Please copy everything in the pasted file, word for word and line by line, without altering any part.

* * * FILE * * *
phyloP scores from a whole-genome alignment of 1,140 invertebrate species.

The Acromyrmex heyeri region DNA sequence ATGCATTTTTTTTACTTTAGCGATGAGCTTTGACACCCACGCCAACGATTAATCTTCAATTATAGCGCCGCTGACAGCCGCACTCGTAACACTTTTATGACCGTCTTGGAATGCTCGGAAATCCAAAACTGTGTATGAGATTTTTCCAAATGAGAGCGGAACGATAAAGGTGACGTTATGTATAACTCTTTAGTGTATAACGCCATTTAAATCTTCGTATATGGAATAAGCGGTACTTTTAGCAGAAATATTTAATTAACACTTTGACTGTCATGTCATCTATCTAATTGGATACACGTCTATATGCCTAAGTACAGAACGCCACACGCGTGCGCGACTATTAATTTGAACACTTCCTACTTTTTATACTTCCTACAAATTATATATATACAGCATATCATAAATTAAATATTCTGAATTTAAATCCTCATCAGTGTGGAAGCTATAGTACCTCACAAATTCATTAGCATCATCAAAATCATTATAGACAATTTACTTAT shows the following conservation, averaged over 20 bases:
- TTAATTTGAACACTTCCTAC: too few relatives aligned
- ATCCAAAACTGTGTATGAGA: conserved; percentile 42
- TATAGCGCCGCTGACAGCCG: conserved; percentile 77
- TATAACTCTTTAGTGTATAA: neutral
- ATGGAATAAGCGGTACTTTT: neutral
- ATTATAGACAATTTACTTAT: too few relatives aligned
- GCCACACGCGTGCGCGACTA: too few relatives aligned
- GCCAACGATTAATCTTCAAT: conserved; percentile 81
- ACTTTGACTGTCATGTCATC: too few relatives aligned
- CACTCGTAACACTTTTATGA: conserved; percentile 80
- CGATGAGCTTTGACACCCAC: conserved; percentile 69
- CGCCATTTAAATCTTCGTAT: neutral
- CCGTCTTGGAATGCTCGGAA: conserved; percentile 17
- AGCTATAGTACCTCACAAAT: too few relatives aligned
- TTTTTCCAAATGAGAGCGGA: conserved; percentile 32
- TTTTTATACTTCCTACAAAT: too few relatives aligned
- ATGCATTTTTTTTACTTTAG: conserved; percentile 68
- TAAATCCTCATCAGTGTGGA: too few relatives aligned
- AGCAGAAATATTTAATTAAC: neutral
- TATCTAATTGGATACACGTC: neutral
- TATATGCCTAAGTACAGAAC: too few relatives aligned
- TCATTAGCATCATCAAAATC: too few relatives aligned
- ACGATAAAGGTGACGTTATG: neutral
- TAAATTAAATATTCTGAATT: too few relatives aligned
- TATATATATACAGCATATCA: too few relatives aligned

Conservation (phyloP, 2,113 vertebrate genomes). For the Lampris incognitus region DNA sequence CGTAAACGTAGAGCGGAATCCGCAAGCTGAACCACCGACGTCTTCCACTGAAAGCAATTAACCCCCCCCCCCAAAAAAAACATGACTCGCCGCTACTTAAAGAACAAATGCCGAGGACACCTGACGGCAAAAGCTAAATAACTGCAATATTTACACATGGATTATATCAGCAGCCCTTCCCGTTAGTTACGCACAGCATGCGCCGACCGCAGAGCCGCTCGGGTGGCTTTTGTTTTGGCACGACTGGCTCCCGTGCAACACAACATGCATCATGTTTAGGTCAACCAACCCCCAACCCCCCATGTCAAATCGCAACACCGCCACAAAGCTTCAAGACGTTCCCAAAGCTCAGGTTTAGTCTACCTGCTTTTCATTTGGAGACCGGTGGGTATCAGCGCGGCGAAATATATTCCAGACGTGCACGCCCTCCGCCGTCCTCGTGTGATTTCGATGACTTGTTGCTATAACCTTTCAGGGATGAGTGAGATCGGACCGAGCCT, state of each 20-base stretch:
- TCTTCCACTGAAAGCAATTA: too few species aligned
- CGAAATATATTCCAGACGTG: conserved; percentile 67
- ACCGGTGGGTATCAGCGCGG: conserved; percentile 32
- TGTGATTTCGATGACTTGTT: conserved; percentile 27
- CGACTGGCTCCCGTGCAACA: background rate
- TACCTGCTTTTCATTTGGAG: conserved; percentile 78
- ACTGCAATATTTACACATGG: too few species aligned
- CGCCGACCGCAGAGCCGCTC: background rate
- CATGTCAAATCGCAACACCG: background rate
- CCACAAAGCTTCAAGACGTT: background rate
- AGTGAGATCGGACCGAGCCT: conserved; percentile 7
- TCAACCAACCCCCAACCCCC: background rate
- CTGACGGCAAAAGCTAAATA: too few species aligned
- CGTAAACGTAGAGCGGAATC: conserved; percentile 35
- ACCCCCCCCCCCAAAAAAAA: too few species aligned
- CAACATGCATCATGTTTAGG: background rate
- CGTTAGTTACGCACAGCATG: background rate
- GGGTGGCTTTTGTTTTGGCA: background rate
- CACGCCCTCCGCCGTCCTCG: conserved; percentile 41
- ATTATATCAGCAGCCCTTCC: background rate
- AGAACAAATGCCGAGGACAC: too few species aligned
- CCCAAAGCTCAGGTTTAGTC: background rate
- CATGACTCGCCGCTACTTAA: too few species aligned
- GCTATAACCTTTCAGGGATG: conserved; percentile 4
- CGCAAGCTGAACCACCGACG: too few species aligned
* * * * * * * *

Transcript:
phyloP scores from a whole-genome alignment of 1,140 invertebrate species.

The Acromyrmex heyeri region DNA sequence ATGCATTTTTTTTACTTTAGCGATGAGCTTTGACACCCACGCCAACGATTAATCTTCAATTATAGCGCCGCTGACAGCCGCACTCGTAACACTTTTATGACCGTCTTGGAATGCTCGGAAATCCAAAACTGTGTATGAGATTTTTCCAAATGAGAGCGGAACGATAAAGGTGACGTTATGTATAACTCTTTAGTGTATAACGCCATTTAAATCTTCGTATATGGAATAAGCGGTACTTTTAGCAGAAATATTTAATTAACACTTTGACTGTCATGTCATCTATCTAATTGGATACACGTCTATATGCCTAAGTACAGAACGCCACACGCGTGCGCGACTATTAATTTGAACACTTCCTACTTTTTATACTTCCTACAAATTATATATATACAGCATATCATAAATTAAATATTCTGAATTTAAATCCTCATCAGTGTGGAAGCTATAGTACCTCACAAATTCATTAGCATCATCAAAATCATTATAGACAATTTACTTAT shows the following conservation, averaged over 20 bases:
- TTAATTTGAACACTTCCTAC: too few relatives aligned
- ATCCAAAACTGTGTATGAGA: conserved; percentile 42
- TATAGCGCCGCTGACAGCCG: conserved; percentile 77
- TATAACTCTTTAGTGTATAA: neutral
- ATGGAATAAGCGGTACTTTT: neutral
- ATTATAGACAATTTACTTAT: too few relatives aligned
- GCCACACGCGTGCGCGACTA: too few relatives aligned
- GCCAACGATTAATCTTCAAT: conserved; percentile 81
- ACTTTGACTGTCATGTCATC: too few relatives aligned
- CACTCGTAACACTTTTATGA: conserved; percentile 80
- CGATGAGCTTTGACACCCAC: conserved; percentile 69
- CGCCATTTAAATCTTCGTAT: neutral
- CCGTCTTGGAATGCTCGGAA: conserved; percentile 17
- AGCTATAGTACCTCACAAAT: too few relatives aligned
- TTTTTCCAAATGAGAGCGGA: conserved; percentile 32
- TTTTTATACTTCCTACAAAT: too few relatives aligned
- ATGCATTTTTTTTACTTTAG: conserved; percentile 68
- TAAATCCTCATCAGTGTGGA: too few relatives aligned
- AGCAGAAATATTTAATTAAC: neutral
- TATCTAATTGGATACACGTC: neutral
- TATATGCCTAAGTACAGAAC: too few relatives aligned
- TCATTAGCATCATCAAAATC: too few relatives aligned
- ACGATAAAGGTGACGTTATG: neutral
- TAAATTAAATATTCTGAATT: too few relatives aligned
- TATATATATACAGCATATCA: too few relatives aligned

Conservation (phyloP, 2,113 vertebrate genomes). For the Lampris incognitus region DNA sequence CGTAAACGTAGAGCGGAATCCGCAAGCTGAACCACCGACGTCTTCCACTGAAAGCAATTAACCCCCCCCCCCAAAAAAAACATGACTCGCCGCTACTTAAAGAACAAATGCCGAGGACACCTGACGGCAAAAGCTAAATAACTGCAATATTTACACATGGATTATATCAGCAGCCCTTCCCGTTAGTTACGCACAGCATGCGCCGACCGCAGAGCCGCTCGGGTGGCTTTTGTTTTGGCACGACTGGCTCCCGTGCAACACAACATGCATCATGTTTAGGTCAACCAACCCCCAACCCCCCATGTCAAATCGCAACACCGCCACAAAGCTTCAAGACGTTCCCAAAGCTCAGGTTTAGTCTACCTGCTTTTCATTTGGAGACCGGTGGGTATCAGCGCGGCGAAATATATTCCAGACGTGCACGCCCTCCGCCGTCCTCGTGTGATTTCGATGACTTGTTGCTATAACCTTTCAGGGATGAGTGAGATCGGACCGAGCCT, state of each 20-base stretch:
- TCTTCCACTGAAAGCAATTA: too few species aligned
- CGAAATATATTCCAGACGTG: conserved; percentile 67
- ACCGGTGGGTATCAGCGCGG: conserved; percentile 32
- TGTGATTTCGATGACTTGTT: conserved; percentile 27
- CGACTGGCTCCCGTGCAACA: background rate
- TACCTGCTTTTCATTTGGAG: conserved; percentile 78
- ACTGCAATATTTACACATGG: too few species aligned
- CGCCGACCGCAGAGCCGCTC: background rate
- CATGTCAAATCGCAACACCG: background rate
- CCACAAAGCTTCAAGACGTT: background rate
- AGTGAGATCGGACCGAGCCT: conserved; percentile 7
- TCAACCAACCCCCAACCCCC: background rate
- CTGACGGCAAAAGCTAAATA: too few species aligned
- CGTAAACGTAGAGCGGAATC: conserved; percentile 35
- ACCCCCCCCCCCAAAAAAAA: too few species aligned
- CAACATGCATCATGTTTAGG: background rate
- CGTTAGTTACGCACAGCATG: background rate
- GGGTGGCTTTTGTTTTGGCA: background rate
- CACGCCCTCCGCCGTCCTCG: conserved; percentile 41
- ATTATATCAGCAGCCCTTCC: background rate
- AGAACAAATGCCGAGGACAC: too few species aligned
- CCCAAAGCTCAGGTTTAGTC: background rate
- CATGACTCGCCGCTACTTAA: too few species aligned
- GCTATAACCTTTCAGGGATG: conserved; percentile 4
- CGCAAGCTGAACCACCGACG: too few species aligned